Also notable: the streak of 20+ closes was the longest since the GFC, but the aftermath of the coronavirus-driven VIX spike has seen a faster reversion to lower volatility than the GFC had even thoug hpeak levels of many implied and realized vol metrics exceeded GFC highs, according to Goldman which also notes that low correlation inside the SPX helped 1M realized vol fall to the 10% range in August and December, vs not falling that low until Dec-2009 following the GFC.

Aside from a psychological reluctance to get burned on another possible VIX spike, what is fundamentally behind this “sticky” high VIX? According to Goldman there are two growing sources of demand, reluctant supply.

Two growing key sources of demand for volatility risk have been the single stock option market (which has started 2021 with even higher volumes than it had in 2H2020), and inflows into long VIX exchange-traded products, particularly the UVXY (1.5x-levered VIX futures ETF). Incidentally, on Friday we discussed an interesting observation from Morgan Stanley according to which retail investors are flooding into long VIX ETP and calls, creating an upside “vega vacuum”, as they may be targeting the vol sector seeking to spark another short squeeze in the VIX.

The bank concluded that “while these flows don’t necessarily mean a spike in volatility is going to repeat itself in the imminent future, as they grow, it does mean that the risks of future volatility squeezes remain elevated”, and concludes that whereas it “continues to like selling volatility to capture what should be a continued wide implied versus realized spread in the coming months… the above positioning dynamic creates a risk.”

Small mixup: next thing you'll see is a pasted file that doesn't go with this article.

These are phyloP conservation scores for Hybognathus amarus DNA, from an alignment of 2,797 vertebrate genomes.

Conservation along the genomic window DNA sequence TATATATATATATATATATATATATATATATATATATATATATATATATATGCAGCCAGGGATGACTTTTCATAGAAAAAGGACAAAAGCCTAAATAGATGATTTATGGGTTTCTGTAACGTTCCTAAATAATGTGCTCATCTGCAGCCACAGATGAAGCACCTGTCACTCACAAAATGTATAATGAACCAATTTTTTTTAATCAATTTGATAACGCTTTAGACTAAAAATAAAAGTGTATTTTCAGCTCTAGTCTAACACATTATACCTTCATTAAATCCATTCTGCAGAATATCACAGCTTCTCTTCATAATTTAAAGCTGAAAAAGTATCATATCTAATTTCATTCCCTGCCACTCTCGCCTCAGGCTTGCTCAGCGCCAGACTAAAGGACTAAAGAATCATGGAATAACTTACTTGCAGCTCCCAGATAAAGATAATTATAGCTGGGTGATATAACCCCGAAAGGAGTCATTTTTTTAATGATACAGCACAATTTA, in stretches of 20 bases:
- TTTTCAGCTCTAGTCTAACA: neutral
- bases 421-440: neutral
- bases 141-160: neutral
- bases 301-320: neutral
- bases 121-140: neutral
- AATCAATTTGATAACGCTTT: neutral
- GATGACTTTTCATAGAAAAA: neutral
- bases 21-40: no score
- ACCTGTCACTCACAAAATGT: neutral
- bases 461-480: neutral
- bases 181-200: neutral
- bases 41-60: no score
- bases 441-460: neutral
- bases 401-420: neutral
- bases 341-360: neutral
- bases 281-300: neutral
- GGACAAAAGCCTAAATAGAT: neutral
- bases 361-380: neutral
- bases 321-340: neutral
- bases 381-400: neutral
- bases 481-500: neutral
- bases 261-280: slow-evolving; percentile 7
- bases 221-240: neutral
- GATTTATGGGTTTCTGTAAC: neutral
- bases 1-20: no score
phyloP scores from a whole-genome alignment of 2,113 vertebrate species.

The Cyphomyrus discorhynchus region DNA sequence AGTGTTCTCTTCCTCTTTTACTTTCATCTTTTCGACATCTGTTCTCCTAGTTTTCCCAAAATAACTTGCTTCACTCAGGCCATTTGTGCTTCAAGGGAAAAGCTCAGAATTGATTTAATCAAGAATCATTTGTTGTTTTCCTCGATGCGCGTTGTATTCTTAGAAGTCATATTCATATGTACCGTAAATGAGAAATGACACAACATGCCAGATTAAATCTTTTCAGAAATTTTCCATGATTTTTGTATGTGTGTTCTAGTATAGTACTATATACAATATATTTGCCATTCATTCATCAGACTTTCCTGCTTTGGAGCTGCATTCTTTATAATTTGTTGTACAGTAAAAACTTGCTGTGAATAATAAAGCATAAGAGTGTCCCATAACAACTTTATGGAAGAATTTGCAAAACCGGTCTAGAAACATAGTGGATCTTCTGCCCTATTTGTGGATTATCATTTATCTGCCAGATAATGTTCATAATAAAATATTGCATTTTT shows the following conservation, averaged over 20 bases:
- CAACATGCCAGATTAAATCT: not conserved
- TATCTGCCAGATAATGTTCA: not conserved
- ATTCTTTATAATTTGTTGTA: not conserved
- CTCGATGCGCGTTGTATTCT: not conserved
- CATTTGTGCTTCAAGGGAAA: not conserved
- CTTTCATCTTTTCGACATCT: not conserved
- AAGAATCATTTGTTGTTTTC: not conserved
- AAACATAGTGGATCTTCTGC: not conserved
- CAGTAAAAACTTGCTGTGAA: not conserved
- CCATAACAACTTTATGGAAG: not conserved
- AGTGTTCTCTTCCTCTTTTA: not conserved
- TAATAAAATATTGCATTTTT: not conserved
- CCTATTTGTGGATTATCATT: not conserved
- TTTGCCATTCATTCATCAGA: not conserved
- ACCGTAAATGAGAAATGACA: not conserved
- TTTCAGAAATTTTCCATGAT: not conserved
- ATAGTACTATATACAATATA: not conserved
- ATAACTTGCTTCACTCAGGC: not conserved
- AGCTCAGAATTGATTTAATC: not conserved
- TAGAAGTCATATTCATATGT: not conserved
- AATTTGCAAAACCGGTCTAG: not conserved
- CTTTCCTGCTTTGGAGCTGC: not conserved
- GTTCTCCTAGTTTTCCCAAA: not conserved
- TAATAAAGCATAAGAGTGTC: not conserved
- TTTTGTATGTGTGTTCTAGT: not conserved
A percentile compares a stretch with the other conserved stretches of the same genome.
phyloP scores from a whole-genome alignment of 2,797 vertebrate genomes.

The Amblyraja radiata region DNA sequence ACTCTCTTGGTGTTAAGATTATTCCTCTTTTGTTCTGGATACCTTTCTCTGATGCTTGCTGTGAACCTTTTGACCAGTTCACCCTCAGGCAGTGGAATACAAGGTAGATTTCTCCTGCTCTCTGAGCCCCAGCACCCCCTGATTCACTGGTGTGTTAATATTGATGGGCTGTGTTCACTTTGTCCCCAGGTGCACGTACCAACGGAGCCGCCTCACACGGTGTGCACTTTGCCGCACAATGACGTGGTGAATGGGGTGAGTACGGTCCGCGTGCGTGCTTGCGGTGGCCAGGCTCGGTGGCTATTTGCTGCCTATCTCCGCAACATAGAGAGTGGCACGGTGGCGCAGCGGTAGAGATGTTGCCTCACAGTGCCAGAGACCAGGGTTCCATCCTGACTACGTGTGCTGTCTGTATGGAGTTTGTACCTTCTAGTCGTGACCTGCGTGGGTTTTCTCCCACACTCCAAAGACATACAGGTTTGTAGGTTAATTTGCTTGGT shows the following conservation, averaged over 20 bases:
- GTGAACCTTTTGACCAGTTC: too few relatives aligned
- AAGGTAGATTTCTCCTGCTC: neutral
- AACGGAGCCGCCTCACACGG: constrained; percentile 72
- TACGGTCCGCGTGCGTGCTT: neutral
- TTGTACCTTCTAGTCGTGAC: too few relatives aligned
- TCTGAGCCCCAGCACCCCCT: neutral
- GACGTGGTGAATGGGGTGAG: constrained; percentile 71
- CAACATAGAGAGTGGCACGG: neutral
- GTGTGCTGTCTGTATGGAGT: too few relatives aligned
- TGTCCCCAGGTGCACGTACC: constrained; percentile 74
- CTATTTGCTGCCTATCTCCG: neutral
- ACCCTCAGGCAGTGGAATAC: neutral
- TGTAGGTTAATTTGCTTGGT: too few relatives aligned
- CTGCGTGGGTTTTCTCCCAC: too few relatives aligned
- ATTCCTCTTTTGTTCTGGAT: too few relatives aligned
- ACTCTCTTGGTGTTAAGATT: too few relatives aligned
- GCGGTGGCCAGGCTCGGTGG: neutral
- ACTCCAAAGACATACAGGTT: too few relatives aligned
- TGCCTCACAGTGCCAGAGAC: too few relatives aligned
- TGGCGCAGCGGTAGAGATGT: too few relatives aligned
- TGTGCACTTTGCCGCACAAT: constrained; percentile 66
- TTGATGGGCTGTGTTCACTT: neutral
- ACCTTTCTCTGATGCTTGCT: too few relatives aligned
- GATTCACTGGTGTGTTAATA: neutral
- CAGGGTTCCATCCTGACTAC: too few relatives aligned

Goldman shared its own thoughts on this surge in ETP inflows and demand for Vega:

Long VIX exchange-traded products (ETPs) have started February with over $1bln of net inflows, bringing the complex to its longest net vega position since before the coronavirus crisis began. The 1.5x-levered UVXY ETF is now by far the largest VIX ETP, just as the TVIX was prior to its delisting in June. The recent inflows have returned the VIX ETP market to a size and product distribution that is similar to how it looked prior to the coronavirus crisis, except that the UVXY has replaced the TVIX as the main levered long product. Because it has lower leverage (1.5x for the UVXY vs 2.0x for the TVIX), the UVXY’s rebalancing is significantly smaller at the end of the day than the TVIX’s would be for a given amount of VIX futures exposure (and current rebalancing would be a fraction of the lead-up to the Feb-2018 VIX spike).